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NMR Biomed. 2011 Dec;24(10):1235-42. doi: 10.1002/nbm.1681. Epub 2011 May 11.

In vivo and ex vivo evidence for ketamine-induced hyperglutamatergic activity in the cerebral cortex of the rat: Potential relevance to schizophrenia.

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  • 1Department of Biomedical Engineering, College of Medicine, The Catholic University of Korea, Seoul, Korea.

Abstract

Subanesthetic doses of ketamine, a noncompetitive N-methyl-D-aspartate (NMDA) receptor antagonist, impair prefrontal cortex (PFC) function in the rat and produce symptoms in humans similar to those observed in patients with schizophrenia. In the present study, in vivo (1) H-MRS and ex vivo (1) H high-resolution magic angle spinning (HR-MAS) spectroscopy was used to examine the brain metabolism of rats treated with subanesthetic doses of ketamine (30 mg/kg) for 6 days. A single voxel localization sequence (PRESS, TR/TE = 4000/20 ms and NEX=512) was used to acquire the spectra in a 30-µl voxel positioned in the cerebral cortex (including mainly PFC) of the rats (ketamine group: n=12; saline group: n=12) anesthetized with isoflurane. After the in vivo (1) H-MRS acquisition, the animals were sacrificed and the cerebral cortex tissues were extracted (ketamine group: n=7; saline group: n=7) for ex vivo (1) H HR-MAS spectroscopy (CPMG sequence, 2.0-s presaturation delay, 2.0-s acquisition time, 128 transients and 4-ms inter-pulse delay) using a 500-MHz NMR spectrometer. All proton metabolites were quantified using the LCModel. For the in vivo spectra, there was a significant increase in glutamate concentration in the cerebral cortex of the ketamine group compared with the controls (p<0.05). For the ex vivo HR-MAS spectra, there was a significant increase in the glutamate/total creatine ratio, and a decrease in the glutamine/total creatine and glutamine/glutamate ratios in the cerebral cortex tissue of the ketamine group compared with the controls. The results of the present study demonstrated that administration of subanesthetic doses of ketamine in the rat may exert at least part of their effect in the cerebral cortex by activation of glutamatergic neurotransmission.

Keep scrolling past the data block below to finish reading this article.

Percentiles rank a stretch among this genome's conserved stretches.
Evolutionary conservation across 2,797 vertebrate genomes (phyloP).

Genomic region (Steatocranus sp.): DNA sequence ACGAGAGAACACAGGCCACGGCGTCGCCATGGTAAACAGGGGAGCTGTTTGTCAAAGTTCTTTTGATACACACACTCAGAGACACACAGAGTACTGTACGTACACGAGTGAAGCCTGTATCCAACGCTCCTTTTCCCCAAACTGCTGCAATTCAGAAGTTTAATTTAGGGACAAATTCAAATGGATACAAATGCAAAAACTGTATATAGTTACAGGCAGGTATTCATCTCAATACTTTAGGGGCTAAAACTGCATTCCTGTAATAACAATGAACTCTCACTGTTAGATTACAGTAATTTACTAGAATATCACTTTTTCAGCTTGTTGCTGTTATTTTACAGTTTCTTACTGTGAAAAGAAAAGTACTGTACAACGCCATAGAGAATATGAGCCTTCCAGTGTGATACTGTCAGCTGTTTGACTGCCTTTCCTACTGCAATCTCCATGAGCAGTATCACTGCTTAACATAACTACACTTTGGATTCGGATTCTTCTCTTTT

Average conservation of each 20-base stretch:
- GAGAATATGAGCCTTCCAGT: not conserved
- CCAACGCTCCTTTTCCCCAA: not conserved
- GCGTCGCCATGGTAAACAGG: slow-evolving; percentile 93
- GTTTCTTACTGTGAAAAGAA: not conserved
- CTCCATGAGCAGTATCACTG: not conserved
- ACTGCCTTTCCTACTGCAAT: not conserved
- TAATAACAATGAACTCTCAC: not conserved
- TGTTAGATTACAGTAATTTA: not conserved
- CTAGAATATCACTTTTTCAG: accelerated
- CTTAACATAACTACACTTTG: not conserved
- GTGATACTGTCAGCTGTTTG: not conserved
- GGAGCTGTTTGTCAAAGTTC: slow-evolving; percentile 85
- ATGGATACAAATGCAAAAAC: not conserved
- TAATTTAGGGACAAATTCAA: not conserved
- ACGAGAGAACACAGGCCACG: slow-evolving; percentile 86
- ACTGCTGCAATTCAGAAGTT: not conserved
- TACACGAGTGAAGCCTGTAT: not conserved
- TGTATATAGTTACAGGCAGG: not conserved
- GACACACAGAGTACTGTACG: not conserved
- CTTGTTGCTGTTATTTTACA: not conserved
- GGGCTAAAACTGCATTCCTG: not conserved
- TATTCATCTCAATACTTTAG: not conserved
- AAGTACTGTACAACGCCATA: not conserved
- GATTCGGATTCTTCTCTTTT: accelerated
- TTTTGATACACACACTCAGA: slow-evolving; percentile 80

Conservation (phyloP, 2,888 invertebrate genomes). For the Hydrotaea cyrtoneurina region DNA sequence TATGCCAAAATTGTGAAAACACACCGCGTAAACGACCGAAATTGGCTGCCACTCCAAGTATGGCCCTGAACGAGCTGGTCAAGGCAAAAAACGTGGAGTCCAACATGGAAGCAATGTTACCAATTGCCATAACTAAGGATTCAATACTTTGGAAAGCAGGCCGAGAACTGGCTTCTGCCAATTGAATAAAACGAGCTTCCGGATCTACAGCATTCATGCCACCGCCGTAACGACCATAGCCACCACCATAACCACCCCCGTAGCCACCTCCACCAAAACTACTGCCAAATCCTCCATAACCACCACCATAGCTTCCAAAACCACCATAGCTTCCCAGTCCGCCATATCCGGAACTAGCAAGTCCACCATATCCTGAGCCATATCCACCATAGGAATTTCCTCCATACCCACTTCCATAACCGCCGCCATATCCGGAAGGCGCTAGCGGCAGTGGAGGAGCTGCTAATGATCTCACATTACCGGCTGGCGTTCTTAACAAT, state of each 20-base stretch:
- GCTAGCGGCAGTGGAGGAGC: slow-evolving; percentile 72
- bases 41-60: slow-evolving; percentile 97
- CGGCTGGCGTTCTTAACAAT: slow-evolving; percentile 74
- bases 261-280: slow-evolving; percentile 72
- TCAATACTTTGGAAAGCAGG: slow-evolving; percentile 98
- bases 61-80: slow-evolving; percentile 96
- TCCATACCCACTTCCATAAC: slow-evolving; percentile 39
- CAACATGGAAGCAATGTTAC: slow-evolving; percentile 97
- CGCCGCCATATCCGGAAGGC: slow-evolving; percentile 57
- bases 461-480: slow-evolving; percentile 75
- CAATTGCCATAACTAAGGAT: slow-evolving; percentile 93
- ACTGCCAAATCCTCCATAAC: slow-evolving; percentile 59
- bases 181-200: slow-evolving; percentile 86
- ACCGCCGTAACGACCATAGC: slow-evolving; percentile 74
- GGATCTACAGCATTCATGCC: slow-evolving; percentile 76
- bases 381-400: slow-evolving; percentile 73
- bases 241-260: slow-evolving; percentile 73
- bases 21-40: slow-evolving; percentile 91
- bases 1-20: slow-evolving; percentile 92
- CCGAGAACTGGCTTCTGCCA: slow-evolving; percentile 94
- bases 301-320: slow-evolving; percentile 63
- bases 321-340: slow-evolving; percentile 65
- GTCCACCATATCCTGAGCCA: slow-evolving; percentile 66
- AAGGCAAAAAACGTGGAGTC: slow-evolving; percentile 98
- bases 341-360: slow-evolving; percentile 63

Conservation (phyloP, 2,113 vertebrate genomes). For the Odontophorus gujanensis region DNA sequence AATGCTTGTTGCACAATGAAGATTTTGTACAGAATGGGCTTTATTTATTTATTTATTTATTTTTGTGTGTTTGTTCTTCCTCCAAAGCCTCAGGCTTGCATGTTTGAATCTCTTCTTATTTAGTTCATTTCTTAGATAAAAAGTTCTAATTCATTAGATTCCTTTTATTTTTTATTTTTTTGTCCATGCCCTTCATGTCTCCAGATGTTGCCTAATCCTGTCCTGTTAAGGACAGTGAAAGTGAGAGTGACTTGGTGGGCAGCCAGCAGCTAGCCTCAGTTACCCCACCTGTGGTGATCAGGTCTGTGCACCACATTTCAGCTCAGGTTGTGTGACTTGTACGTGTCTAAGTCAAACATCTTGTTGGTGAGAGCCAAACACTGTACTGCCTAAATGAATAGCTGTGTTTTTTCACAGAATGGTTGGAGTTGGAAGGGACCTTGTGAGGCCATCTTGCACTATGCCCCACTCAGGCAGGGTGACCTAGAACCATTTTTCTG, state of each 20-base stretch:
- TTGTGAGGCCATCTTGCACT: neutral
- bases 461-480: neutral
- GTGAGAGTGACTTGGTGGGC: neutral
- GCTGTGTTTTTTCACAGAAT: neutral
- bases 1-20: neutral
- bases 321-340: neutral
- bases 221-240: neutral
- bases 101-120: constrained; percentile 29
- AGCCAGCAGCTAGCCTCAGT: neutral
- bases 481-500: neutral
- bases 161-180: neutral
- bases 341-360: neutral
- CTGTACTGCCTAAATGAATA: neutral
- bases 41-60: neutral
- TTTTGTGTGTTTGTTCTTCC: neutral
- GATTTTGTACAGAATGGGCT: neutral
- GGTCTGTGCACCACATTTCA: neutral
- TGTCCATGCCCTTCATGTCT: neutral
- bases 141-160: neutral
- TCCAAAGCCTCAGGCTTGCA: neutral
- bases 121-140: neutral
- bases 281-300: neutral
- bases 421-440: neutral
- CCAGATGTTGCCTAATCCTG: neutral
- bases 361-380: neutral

Copyright © 2011 John Wiley & Sons, Ltd.

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